GUA MUSANG • Two Malaysian aboriginal children missing in the jungles of Kelantan were found alive yesterday in a malnourished state, 47 days after they and five others ran away from school to evade punishment for going for a swim without permission.
Search parties earlier this week found the bodies of two children in the forests, after weeks of futile search that was closely followed by the Malaysian media.
The seven Orang Asli children, comprising six girls and a boy aged between seven and 11, were believed to have lost their way in the Tohoi forest reserve in remote Kelantan after running away from the Pos Tohoi village school on Aug 23.
The two survivors have been identified as Norieen Yakob, 10, and Mirsudial Aluj, 11.
The girls were malnourished and could not even stand up, after having depended on river water and forest fruits for survival, Berita Harian Malaysia reported yesterday.
A reporter with The Star who was present at the rescue said one the two girls told her that she wants to eat chicken, fried rice and orange. The girl, “almost looking like a skeleton”, was put on a drip.
Medical staff rendered immediate health assistance to the two before they were taken to the Gua Musang hospital at 2pm yesterday.
On Wednesday, the body of a child was found beside a river in the forests.
It was later confirmed to be that of eight-year-old Sasa Sobrie. Her mother, Ms Amek Alang, 25, recognised the earrings found on the remains of the girl.
“My heart just sank when I saw the earrings,” said Ms Amek, as quoted by the New Straits Times newspaper on Thursday. “I’d recognise those earrings anywhere.”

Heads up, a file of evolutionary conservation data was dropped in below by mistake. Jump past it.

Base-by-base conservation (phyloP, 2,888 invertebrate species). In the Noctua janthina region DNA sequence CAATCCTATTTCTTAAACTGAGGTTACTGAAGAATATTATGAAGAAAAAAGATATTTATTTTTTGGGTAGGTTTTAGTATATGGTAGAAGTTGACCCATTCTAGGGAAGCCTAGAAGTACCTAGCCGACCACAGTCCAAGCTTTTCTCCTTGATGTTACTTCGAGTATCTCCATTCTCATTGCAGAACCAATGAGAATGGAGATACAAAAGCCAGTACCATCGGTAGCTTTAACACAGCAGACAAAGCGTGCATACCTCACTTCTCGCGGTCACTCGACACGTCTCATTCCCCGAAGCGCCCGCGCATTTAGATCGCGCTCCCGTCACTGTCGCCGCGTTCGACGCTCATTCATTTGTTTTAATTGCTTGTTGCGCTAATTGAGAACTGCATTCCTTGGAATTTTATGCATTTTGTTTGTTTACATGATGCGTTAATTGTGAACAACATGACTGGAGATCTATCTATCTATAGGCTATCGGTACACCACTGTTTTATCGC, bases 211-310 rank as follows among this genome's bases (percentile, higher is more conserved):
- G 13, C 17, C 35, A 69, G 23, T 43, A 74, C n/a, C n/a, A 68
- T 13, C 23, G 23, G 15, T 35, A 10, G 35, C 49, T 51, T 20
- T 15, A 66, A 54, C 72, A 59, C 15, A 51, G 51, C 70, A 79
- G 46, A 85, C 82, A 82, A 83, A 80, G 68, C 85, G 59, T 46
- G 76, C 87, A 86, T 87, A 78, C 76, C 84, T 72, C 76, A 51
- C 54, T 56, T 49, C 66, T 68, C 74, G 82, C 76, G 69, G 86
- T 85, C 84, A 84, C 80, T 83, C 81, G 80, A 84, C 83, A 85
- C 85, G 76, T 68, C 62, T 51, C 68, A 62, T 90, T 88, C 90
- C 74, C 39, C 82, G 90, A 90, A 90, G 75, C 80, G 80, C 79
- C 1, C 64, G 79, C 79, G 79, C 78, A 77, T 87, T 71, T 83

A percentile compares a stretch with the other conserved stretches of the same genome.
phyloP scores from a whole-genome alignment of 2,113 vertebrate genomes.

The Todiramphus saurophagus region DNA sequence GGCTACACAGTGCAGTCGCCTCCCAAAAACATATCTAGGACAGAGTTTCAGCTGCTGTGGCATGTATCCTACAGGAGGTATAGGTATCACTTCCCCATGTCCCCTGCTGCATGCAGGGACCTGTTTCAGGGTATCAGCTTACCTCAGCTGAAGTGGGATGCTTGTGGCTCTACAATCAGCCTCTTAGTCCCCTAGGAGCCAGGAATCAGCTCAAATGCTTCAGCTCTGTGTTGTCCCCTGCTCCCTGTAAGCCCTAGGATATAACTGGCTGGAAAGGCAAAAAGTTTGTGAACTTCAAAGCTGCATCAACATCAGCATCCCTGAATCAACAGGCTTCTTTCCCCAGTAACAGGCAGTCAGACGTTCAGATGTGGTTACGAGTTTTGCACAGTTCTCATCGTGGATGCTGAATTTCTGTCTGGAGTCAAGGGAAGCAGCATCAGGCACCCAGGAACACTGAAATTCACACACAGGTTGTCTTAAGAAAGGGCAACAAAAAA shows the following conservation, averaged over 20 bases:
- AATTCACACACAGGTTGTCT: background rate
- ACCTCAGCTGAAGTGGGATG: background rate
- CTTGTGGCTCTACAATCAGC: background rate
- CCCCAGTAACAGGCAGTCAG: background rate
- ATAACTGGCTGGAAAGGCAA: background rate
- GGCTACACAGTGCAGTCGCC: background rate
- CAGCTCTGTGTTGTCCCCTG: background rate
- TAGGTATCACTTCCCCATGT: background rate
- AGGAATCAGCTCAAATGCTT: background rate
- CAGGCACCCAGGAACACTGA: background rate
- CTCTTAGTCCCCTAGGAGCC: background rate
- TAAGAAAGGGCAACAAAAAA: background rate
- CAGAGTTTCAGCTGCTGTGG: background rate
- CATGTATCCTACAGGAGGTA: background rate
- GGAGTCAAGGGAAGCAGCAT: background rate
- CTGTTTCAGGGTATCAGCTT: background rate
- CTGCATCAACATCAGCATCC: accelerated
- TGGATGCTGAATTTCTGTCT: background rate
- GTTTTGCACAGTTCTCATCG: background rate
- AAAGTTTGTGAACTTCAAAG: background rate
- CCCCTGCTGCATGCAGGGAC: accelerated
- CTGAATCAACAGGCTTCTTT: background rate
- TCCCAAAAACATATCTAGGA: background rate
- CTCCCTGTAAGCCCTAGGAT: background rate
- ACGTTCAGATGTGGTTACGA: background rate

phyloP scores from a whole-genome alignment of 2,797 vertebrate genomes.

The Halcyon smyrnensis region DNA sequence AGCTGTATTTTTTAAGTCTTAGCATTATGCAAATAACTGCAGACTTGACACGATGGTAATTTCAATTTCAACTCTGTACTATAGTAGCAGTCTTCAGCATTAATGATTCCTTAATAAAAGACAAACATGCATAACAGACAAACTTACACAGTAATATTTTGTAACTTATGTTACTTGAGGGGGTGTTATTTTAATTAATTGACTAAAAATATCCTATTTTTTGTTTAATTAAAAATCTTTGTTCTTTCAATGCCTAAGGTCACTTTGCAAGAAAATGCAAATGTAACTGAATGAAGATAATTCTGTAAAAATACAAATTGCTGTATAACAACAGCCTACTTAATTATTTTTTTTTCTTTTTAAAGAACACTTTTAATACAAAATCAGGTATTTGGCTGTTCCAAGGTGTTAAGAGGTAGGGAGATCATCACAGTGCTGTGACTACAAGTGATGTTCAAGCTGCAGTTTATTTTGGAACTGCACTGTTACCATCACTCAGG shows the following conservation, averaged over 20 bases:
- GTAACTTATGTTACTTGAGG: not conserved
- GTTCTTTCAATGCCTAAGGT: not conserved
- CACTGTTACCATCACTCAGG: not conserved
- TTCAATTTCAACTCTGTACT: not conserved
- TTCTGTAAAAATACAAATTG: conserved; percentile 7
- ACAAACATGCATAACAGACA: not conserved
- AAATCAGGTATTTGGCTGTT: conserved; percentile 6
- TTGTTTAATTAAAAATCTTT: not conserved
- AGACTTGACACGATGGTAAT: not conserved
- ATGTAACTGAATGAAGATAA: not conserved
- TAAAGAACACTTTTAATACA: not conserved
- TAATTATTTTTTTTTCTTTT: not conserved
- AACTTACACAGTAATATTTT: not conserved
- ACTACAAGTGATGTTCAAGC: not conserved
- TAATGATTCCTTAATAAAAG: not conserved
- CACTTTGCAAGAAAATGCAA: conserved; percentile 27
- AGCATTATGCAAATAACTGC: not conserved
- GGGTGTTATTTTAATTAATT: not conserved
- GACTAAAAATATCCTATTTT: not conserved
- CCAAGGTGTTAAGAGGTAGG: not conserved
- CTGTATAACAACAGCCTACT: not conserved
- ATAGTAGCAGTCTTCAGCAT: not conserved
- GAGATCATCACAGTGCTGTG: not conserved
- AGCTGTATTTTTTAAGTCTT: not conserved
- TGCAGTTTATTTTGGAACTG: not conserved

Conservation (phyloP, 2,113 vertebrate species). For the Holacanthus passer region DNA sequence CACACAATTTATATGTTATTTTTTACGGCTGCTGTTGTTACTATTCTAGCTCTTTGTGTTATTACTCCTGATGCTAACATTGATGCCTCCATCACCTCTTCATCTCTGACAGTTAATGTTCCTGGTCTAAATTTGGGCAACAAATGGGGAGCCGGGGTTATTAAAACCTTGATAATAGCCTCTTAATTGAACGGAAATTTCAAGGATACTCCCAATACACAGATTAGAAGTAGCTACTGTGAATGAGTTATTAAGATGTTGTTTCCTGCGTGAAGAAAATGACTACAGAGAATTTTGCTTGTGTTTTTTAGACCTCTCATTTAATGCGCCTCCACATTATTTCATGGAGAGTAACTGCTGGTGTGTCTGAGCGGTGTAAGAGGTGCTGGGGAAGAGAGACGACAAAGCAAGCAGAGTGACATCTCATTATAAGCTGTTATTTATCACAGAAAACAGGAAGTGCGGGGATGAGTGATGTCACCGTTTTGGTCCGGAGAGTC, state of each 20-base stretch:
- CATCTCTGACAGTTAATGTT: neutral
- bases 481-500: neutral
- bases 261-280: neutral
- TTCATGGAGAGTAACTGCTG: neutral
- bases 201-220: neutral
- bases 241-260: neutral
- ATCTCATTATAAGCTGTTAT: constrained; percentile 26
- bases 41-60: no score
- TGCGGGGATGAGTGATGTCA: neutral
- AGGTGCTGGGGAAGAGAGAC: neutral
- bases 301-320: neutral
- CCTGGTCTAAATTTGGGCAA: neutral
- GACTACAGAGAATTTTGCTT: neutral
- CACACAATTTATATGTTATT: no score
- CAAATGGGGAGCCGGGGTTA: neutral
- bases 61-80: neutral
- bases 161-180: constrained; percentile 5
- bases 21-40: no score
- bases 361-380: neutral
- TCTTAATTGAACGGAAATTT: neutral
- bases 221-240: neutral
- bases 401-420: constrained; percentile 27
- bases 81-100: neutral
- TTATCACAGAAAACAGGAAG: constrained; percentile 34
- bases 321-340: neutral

Gua Musang Hospital said a post-mortem found that the girl died one to two weeks ago.
On Thursday, a villager stumbled upon the skeletal remains of another child. The body, which has not been identified, was found about 500m from Pos Tohoi, the village that the children ran away from.
An Orang Asli community leader last week said that unlike earlier generations of the indigenous people of Malaysia who made a living foraging the forests, these children do not have any skills to survive in the jungles.
“No, they do not have any survival skills,” Kelantan Orang Asli Village Network youth chief Dendi Johari told The Malaysian Insider.
“They are primary school children and live in the boarding school. So they learn everything from here.”
He added: “When they are home, the parents only take them to the farm.”
The other four children who are missing are Juvina David, seven; Linda Rosli, eight; Ika Ayel, nine; and a boy Haikal Yaakob, eight.